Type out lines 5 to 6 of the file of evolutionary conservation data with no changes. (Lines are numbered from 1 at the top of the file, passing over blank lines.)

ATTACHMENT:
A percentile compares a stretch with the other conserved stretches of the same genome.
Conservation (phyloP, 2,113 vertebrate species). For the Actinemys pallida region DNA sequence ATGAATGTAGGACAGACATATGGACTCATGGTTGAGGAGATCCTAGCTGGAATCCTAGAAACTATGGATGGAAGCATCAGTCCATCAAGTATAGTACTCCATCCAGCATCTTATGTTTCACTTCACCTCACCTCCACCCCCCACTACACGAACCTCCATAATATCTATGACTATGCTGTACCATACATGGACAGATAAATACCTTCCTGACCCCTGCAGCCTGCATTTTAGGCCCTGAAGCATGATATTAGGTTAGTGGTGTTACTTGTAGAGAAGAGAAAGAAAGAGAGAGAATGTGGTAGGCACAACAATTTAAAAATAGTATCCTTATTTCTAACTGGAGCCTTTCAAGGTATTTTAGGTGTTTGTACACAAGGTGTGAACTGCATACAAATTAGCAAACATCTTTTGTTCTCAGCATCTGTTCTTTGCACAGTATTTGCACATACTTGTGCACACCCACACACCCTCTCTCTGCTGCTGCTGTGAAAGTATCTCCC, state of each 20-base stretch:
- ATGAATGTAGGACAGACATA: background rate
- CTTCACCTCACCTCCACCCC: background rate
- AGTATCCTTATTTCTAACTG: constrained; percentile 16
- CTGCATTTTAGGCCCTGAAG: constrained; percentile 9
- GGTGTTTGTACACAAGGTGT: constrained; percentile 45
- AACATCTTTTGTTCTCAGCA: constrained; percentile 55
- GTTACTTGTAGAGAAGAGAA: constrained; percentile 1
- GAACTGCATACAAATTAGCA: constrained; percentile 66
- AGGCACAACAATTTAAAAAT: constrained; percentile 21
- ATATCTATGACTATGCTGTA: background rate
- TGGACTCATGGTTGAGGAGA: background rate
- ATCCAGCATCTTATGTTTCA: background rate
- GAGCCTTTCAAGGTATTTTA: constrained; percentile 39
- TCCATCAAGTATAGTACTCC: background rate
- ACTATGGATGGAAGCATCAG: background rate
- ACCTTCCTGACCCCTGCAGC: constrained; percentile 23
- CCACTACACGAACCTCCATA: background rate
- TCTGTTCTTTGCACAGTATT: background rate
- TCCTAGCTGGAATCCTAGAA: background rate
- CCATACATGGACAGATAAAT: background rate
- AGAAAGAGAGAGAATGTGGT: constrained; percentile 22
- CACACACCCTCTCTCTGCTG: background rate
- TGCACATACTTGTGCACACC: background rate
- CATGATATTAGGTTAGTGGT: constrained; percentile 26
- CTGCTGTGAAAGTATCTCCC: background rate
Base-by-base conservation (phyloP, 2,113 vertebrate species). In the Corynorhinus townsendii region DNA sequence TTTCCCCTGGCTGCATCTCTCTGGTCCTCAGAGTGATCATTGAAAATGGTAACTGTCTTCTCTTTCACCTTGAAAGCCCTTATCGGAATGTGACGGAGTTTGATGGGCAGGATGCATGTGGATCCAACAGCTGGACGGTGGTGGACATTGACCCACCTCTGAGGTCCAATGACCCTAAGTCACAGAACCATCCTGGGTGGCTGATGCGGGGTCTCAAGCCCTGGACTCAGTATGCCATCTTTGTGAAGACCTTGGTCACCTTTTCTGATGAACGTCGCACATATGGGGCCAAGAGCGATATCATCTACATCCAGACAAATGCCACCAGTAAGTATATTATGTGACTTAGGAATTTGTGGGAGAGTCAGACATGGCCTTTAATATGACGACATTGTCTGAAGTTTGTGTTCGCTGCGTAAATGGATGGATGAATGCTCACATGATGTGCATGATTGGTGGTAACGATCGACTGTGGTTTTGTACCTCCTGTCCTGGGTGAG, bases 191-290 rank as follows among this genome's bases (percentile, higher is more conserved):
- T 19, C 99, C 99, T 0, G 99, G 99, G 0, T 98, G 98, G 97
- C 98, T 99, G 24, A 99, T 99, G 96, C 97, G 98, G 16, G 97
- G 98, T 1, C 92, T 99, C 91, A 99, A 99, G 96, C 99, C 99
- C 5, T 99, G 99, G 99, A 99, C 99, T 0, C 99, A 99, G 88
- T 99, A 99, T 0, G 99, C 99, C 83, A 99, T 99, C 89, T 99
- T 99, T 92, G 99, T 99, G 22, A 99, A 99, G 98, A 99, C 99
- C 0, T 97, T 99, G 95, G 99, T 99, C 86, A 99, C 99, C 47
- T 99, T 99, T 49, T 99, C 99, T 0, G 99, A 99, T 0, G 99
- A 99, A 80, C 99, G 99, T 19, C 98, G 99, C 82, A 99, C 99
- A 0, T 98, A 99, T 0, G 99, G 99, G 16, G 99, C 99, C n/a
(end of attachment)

- AGTATCCTTATTTCTAACTG: constrained; percentile 16
- CTGCATTTTAGGCCCTGAAG: constrained; percentile 9